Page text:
San Diego-based Conatus Pharmaceuticals ($CNAT) has scored another big surge in its stock price after a short, small midstage study provided bragging rights to a success in treating an indicator for liver damage that afflicts patients suffering from NASH and hepatitis C.
Among 22 patients with damage to their livers, investigators tracked what they called a statistically significant improvement in hepatic venous pressure gradient (HVPG)--a measurement of pressure in the portal vein--and an improvement from baseline in cleaved cytokeratin 18 (cCK18), a biomarker of excessive cell death that contributes to chronic inflammation, after being dosed with emricasan.
Emricasan is an oral caspase protease inhibitor that's being used to tackle enzymes which play a role in liver disease.
The biotech painted the data as another proof-of-concept example of the potential that this drug has in a hot market. And investors were happy to jump in, pushing the company's share price up more than 40% on the data Wednesday evening.
This isn't the first time that Conatus has scored a big increase in its stock price on POC results from small studies. The same thing happened last March, when it produced biomarker data for nonalcoholic fatty liver disease.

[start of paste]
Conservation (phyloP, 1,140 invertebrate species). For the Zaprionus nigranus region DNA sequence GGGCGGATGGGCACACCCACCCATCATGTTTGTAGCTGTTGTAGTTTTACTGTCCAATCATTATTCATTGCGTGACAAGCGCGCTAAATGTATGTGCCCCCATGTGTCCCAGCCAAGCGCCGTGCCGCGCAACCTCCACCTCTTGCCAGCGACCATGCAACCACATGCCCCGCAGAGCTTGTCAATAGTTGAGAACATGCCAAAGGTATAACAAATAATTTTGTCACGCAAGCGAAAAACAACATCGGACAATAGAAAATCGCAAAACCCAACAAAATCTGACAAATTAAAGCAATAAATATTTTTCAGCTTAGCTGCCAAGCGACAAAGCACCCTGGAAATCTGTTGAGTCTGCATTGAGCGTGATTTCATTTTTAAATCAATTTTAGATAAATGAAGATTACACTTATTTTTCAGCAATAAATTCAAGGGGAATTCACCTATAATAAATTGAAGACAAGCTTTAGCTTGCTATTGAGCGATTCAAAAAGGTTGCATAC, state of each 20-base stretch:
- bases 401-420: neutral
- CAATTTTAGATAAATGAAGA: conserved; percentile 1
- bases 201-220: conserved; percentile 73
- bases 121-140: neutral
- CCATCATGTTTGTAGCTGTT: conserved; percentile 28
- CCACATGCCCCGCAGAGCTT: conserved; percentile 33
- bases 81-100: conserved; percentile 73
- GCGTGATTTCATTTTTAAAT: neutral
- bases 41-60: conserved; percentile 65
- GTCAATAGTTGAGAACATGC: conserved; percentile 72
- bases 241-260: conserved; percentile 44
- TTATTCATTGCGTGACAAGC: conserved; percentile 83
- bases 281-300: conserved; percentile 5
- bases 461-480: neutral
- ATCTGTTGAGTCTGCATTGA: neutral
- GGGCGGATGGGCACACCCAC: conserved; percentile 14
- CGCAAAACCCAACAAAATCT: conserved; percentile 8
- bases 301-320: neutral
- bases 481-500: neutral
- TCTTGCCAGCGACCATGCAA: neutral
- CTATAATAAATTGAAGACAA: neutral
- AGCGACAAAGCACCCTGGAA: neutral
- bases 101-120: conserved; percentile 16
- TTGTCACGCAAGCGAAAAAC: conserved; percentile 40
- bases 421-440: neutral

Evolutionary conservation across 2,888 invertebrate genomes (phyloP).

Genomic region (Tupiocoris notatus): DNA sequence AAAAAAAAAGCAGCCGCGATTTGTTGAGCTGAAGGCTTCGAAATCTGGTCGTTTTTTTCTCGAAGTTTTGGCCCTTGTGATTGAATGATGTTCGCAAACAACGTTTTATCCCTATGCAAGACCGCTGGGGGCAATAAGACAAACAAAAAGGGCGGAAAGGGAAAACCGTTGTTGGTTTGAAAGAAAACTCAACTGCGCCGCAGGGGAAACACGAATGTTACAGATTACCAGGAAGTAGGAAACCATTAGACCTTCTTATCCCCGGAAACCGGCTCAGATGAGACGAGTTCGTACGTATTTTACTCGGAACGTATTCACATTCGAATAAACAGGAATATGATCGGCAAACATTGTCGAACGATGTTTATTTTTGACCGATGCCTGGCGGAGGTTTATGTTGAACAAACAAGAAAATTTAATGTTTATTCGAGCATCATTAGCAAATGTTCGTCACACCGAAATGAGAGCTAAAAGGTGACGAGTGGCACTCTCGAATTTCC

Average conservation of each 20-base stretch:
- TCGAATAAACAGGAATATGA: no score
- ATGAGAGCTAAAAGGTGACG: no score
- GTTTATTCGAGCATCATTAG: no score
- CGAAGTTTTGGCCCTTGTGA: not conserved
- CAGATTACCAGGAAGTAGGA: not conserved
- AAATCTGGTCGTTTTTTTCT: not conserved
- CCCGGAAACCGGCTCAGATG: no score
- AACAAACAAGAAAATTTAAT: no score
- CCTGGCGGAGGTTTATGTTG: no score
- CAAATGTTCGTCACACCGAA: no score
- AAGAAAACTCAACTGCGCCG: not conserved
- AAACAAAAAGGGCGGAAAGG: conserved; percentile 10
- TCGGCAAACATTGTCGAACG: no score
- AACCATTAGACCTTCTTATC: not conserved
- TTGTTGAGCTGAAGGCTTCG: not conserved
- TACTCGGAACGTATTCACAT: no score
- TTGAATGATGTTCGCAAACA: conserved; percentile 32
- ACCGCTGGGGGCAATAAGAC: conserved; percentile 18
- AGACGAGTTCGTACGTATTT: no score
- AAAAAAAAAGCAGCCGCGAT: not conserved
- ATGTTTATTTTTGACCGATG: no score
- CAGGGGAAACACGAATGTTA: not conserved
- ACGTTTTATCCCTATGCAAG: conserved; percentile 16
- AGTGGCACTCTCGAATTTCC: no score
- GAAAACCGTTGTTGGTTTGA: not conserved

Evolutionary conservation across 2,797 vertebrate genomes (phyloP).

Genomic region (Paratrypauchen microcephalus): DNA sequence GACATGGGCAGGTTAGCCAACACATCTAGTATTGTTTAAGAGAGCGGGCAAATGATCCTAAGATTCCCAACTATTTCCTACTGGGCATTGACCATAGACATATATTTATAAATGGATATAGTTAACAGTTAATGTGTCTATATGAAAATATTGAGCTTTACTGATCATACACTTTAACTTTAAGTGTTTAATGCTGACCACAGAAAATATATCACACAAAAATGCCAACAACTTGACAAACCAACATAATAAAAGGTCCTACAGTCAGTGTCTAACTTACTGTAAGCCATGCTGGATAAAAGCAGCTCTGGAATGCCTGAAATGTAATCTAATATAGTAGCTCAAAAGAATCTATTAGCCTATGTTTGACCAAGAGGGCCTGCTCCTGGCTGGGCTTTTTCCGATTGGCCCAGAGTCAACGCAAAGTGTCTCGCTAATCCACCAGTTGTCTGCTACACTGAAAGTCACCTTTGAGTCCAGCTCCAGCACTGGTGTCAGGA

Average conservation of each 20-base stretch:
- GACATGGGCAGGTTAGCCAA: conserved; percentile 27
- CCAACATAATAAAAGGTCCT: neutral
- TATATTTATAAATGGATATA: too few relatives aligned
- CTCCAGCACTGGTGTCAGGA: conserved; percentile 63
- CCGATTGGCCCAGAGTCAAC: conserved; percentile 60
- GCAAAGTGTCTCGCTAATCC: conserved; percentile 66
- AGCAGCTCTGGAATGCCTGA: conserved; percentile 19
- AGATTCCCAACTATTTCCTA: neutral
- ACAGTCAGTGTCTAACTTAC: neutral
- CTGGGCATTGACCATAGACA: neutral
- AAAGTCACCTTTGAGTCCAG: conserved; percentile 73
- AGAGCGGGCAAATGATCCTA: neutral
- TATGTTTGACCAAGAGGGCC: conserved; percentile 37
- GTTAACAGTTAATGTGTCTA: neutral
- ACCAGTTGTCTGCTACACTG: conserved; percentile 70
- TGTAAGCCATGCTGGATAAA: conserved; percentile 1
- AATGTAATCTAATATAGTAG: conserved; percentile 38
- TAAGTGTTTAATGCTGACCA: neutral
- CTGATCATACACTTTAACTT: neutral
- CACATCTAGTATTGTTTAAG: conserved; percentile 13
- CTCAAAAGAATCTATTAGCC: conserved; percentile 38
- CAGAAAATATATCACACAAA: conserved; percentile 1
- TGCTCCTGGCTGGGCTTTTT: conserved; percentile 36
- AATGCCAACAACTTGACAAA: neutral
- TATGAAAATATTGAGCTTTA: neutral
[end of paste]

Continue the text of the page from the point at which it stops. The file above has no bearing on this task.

Company executives were happy to herald these new results as clear support for more advanced studies with their drug. But the company has a long way to go before it can come up with the kind of data that will convince regulators of its benefits.
"We were excited to demonstrate that a drug candidate with the potential to achieve long-term resolution of fibrosis and cirrhosis also has the ability to induce a rapid and clinically meaningful reduction of severe portal hypertension," noted Dr. David Hagerty, executive vice president of clinical development at Conatus. "The reduction of portal pressure over a relatively short time frame in the patients with therapeutically relevant portal hypertension may reflect the initial impact of emricasan on the hyperdynamic circulation that is the predominant contributor to portal hypertension as cirrhosis progresses and/or a direct effect upon intrahepatic vasculature resistance. Future studies will be needed to assess the relative contribution of these mechanisms to the observed clinical effect. Decreasing HVPG has been identified by the FDA (U.S. Food and Drug Administration) as a validated, objective measure that may be acceptable as a surrogate endpoint for clinical trials of patients with liver cirrhosis. These results set the stage for future Phase 2b clinical trials in patients with cirrhosis and therapeutically relevant portal hypertension."
- here's the release